Dealing with the loss of a pet is be difficult. Our pets are often our daily companions, but what do you do when they’re not with you anymore? Here’s how to cope when you’ve lost a pet:

Members of the Family

For many people, their pet is considered part of their family. Their pet isn’t just a cat or dog they live with. Pets are there for them day in and day out. Pets help make them feel better when they’ve had a hard day. Their pet might even give them a reason to get out of bed in the morning.

This is why the loss of a pet can be so painful. Once your pet is gone, there is an empty spot that is left in your life. This hole can be even greater if your pet was a service, therapy, or working animal.

How to Cope When You’ve Lost a Pet

Coping with the loss of a pet is similar to coping with the loss of a loved one in your life. Allowing yourself to grieve their loss is an important step in coping once they’re gone.

Acknowledge the Loss

Grieving looks unique for everyone. Some people may not be seemingly unphased at all by it, while others will be apparently upset. One approach isn’t better than others. Each person just has their own way of dealing with loss.

What is important to remember is that you must allow yourself to grieve. After losing a pet, you have to take the time to acknowledge your loss. Grieving is a process that takes time, and there is no way to hurry through the loss of a loved one. Allowing yourself the time to grieve is the only way to get through the process.

Talk to Others

Talking about your loss with others can be a helpful way of coming to terms with your pet’s death. Try to find a sympathetic ear to listen to you. Someone who has lost a pet before can be insightful. The most important part of talking with others is finding a person who won’t judge you.

Some people just can’t understand how important a pet is to its owner. These people are not wrong. They likely have never experienced the joy of pet ownership. But even a friend who has never had a pet can be a good listener. If you don’t have another person in your life to discuss your loss with, there are also support groups you may be able to find in your area to help you through this challenging time.

Keep Your Daily Schedule

Not only is losing a pet difficult to deal with, but it can throw your daily schedule off as well. If you’ve been used to waking up early to take the dog out for a run, you might not have a reason to get up early anymore.

If there are other people or pets in your home, this can throw their schedules off as well. To the best of your ability, you should try to maintain the schedule you had before your pet passed away. The routine of your normal day can help get you and those around you out of the slump caused by your loss.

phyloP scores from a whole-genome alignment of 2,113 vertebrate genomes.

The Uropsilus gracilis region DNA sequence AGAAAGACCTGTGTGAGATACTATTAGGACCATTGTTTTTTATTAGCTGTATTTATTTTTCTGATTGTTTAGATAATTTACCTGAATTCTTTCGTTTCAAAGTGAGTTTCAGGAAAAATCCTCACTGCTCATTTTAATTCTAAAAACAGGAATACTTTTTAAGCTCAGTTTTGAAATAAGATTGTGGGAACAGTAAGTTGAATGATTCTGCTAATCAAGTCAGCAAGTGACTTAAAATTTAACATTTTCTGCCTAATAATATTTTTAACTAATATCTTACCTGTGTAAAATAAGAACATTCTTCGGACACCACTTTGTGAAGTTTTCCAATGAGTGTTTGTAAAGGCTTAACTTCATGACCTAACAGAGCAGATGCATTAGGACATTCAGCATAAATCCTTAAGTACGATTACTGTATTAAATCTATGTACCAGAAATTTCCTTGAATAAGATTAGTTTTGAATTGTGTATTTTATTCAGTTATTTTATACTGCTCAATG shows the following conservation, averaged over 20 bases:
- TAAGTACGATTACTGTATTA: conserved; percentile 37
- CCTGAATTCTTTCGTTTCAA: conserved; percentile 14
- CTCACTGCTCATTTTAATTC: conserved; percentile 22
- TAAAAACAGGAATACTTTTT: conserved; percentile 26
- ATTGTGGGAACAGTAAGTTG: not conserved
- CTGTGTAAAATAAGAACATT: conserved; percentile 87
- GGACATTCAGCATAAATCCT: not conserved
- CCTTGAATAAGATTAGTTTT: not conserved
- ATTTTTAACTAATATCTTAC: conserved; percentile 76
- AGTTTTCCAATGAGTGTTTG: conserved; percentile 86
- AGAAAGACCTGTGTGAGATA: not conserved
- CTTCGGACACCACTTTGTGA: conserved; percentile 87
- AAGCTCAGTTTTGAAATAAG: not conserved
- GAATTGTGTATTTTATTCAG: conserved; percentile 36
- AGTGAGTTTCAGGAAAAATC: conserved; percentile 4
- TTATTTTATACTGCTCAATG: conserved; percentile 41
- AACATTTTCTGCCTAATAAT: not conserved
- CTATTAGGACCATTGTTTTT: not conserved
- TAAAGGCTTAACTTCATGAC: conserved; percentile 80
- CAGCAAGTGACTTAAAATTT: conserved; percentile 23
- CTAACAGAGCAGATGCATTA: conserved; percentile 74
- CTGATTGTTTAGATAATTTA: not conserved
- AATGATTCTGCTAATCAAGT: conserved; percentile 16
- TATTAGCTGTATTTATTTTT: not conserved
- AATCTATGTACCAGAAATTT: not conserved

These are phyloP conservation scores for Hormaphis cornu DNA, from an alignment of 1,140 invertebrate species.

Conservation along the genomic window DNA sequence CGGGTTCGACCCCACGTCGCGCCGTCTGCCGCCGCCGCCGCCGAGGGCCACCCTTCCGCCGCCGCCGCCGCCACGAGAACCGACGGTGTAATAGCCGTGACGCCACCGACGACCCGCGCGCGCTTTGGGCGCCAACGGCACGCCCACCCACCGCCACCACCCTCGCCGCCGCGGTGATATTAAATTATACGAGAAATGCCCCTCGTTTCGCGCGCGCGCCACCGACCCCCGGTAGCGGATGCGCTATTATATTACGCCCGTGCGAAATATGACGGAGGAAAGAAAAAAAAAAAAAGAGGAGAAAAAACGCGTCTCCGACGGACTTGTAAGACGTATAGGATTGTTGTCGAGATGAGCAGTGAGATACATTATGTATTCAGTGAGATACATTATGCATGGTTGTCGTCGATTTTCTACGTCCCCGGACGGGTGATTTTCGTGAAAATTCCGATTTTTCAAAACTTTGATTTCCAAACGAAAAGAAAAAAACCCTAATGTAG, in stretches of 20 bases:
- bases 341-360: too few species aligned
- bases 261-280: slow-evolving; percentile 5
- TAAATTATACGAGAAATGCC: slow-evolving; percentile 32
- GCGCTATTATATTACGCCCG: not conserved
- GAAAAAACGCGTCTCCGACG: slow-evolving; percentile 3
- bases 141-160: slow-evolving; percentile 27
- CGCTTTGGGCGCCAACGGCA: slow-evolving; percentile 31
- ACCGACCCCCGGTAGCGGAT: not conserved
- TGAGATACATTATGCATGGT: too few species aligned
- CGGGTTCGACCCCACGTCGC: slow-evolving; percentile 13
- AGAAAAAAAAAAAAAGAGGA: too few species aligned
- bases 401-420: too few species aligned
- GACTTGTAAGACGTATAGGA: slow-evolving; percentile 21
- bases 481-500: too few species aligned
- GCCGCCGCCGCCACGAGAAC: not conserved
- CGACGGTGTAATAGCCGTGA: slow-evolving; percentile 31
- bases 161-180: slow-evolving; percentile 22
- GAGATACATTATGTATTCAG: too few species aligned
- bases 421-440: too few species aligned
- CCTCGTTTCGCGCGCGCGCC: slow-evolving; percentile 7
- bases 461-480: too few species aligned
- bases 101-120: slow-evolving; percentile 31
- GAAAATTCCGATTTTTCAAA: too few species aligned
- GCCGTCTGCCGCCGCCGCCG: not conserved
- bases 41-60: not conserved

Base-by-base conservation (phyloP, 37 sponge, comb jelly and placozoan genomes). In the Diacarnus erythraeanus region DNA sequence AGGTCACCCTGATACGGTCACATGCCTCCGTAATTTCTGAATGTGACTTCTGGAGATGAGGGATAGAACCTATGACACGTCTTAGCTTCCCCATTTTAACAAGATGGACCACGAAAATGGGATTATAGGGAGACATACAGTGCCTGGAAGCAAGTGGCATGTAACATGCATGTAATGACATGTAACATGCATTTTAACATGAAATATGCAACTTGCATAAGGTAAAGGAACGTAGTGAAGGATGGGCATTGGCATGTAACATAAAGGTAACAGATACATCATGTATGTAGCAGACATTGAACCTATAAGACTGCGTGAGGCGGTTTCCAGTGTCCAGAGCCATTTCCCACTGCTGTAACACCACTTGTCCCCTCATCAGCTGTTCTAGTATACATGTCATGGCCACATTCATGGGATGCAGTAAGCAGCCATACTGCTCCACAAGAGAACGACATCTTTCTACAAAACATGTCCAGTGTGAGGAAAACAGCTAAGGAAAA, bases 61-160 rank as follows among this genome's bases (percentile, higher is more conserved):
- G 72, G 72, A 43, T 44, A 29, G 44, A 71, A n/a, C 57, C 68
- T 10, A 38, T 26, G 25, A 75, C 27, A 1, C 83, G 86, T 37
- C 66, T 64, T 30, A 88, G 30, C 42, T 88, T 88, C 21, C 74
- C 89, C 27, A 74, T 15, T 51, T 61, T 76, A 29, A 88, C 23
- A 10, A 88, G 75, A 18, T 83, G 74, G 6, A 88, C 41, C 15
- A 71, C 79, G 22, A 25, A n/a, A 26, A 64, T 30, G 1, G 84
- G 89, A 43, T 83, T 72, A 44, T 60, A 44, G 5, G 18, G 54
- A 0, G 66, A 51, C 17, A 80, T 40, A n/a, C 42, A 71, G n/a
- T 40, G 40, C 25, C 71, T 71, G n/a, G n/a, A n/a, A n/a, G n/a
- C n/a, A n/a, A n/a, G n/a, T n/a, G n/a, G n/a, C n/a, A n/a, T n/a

Create A Memorial

One of the worst parts of losing a pet is that they leave an empty space in your life. While you will never get them back, you should consider creating some kind of memorial or having some kind of service for them.

Some sort of memorial can be a way of saying goodbye to your loved pet. It can also be a good way to remember them while they are no longer with you.

Other Tips

Here are some things to keep in mind as you grieve:

  • Grieving is a slow process.
  • Feeling sad or lonely are completely normal feelings when you lose a pet or someone close to you.
  • Trying to ignore the way you feel may make things worse in the long run.
  • If you are having a hard time getting through your day, there should be no shame in seeking professional help.

Helping Children Grieve

If your household has lost a pet, it might not only be you that is grieving. If you have children, this may be their first experience with death. Losing their pet will be painful, but it’s the right time to talk about death with them.

A child may not fully understand what has happened to their pet. They may also blame you or even the vet for not saving their pet. You may be tempted to tell your child that the dog or cat “ran away.” You might be trying to spare their feelings, but your child might be waiting for their pet to return as well. This can lead to them being hurt even more when their pet never comes back home.

The best thing you can do is be truthful with your child. Tell them how the loss of your pet has affected you. Have a conversation about how you both feel about the loss of your pet and answer any questions that your child might have about what happened to their pet.

Losing a pet is painful, but leaning on your loved ones will help you through it. At the same time, this natural progression of life is a teachable moment for children.

 

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